reptiles

join:2012-07-16
reply to MidniteRider

What about secured wireless??

I have set a password on my wireless router (connected to Comcast HSI) but I often wonder how secure it is, and if I'm still responsible for what a hacker may access via my connection.

»www.securitynewsdaily.com/324-ho···tes.html



DarkLogix
Texan and Proud
Premium
join:2008-10-23
Baytown, TX
kudos:3

If its WPA2 AES and the key is atleast 16 alphanumeric charactors long your good.

if its WEP your in trouble.



NormanS
I gave her time to steal my mind away
Premium,MVM
join:2001-02-14
San Jose, CA
kudos:11
Reviews:
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·Pacific Bell - SBC

said by DarkLogix:

If its WPA2 AES and the key is atleast 16 alphanumeric charactors long your good.

if its WEP your in trouble.

How so? Referring to the question of responsibility. A closed, but unlocked door is still a legal barrier to access.

If you don't want your stuff stolen, lock your door.

If you don't want to be convicted of burglary, don't pass through closed, but unlocked doors.
--
Norman
~Oh Lord, why have you come
~To Konnyu, with the Lion and the Drum


graysonf
Premium,MVM
join:1999-07-16
Fort Lauderdale, FL
kudos:2

1 recommendation

I believe the assertion is that WPA is much more secure than WEP which can be cracked without too much trouble. All of which is irrelevant since the OP is deliberately running an unsecured hot spot.



NormanS
I gave her time to steal my mind away
Premium,MVM
join:2001-02-14
San Jose, CA
kudos:11
Reviews:
·SONIC.NET
·Pacific Bell - SBC

said by graysonf:

I believe the assertion is that WPA is much more secure than WEP which can be cracked without too much trouble. All of which is irrelevant since the OP is deliberately running an unsecured hot spot.

The question posed was about responsibility for actions of an actor who may defeat security. The "assertion" about using WPA did not address that question.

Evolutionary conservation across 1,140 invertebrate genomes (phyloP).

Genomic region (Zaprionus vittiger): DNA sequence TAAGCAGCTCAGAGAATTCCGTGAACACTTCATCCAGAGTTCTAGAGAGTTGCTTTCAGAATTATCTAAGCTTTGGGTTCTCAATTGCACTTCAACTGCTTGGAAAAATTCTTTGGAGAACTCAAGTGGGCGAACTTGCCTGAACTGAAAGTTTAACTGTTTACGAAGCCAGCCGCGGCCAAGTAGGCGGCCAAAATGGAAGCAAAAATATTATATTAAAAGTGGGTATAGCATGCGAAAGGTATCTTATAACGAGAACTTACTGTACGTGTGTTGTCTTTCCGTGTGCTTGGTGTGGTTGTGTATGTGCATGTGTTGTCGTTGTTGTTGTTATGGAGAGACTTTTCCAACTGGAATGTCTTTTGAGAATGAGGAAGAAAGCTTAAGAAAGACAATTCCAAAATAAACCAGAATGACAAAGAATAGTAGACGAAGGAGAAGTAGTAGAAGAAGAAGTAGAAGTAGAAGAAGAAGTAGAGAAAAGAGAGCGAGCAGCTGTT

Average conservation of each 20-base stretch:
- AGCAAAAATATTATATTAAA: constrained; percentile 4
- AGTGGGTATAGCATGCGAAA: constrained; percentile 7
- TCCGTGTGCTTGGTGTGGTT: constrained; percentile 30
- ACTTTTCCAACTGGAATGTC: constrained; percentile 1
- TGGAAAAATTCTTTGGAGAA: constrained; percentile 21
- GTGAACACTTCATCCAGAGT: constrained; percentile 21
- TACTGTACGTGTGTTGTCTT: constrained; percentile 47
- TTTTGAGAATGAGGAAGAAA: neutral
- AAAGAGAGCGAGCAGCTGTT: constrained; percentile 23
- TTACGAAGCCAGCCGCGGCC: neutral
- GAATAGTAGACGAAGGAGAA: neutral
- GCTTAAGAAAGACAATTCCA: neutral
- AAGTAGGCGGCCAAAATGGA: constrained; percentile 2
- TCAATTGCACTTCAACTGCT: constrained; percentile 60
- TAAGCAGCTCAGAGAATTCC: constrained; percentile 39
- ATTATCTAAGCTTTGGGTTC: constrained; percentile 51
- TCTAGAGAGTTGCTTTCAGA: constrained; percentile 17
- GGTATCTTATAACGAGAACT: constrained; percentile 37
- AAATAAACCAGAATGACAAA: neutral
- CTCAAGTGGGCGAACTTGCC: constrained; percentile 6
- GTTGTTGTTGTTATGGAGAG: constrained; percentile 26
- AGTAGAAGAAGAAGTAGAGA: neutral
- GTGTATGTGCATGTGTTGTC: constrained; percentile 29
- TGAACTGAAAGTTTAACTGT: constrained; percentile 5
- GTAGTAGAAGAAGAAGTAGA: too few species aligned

--
Norman
~Oh Lord, why have you come
~To Konnyu, with the Lion and the Drum


tshirt
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join:2004-07-11
Snohomish, WA
kudos:4
Reviews:
·Comcast
reply to graysonf

and more recent research shows WPA to be crackable also, however WPA2-AES with a complex key appears to be secure from common hackers.
The only truely secure machine is unplugged, otherwise ASSUME "they" are, or will shortly (8-12seconds after connecting) be trying to hack you.
security is about layers, and if each one adds a little complexity, most attacks will fail.


gnubeest
Gnu

join:2001-10-28
Nashville, TN

1 recommendation

reply to MidniteRider

Re: Second Bogus Notice of Claim of Copyright Infringement

I'd be less worried about people actually connecting to my access point and more concerned with the fact that I'm transmitting into the air unencrypted. There's still a shocking amount of data sent plaintext, and I can't tell you how many times I've been shopping somewhere online and never once see SSL kick in, despite advertised encryption assertions. I'm not the super-paranoid type -- I could care less if someone reads my boring iMessage conversations -- but my network probably pushes an immense amount of personal data on any given day that someone could use to steal my vast fortune. (I almost said that with a straight face.)

It's even sadder the number of gateways with unchanged default passwords that I find when I go out for walks. I occasionally poke my head in the odd one with my phone. All one has to do is flip the routing or nuke the DNS settings and the poor clueless owner is either yelling at their ISP or buying a new router. Some days I feel like people should be required to take a learner course before buying any network hardware.


mick_light

join:2012-07-21
Niles, MI
reply to MidniteRider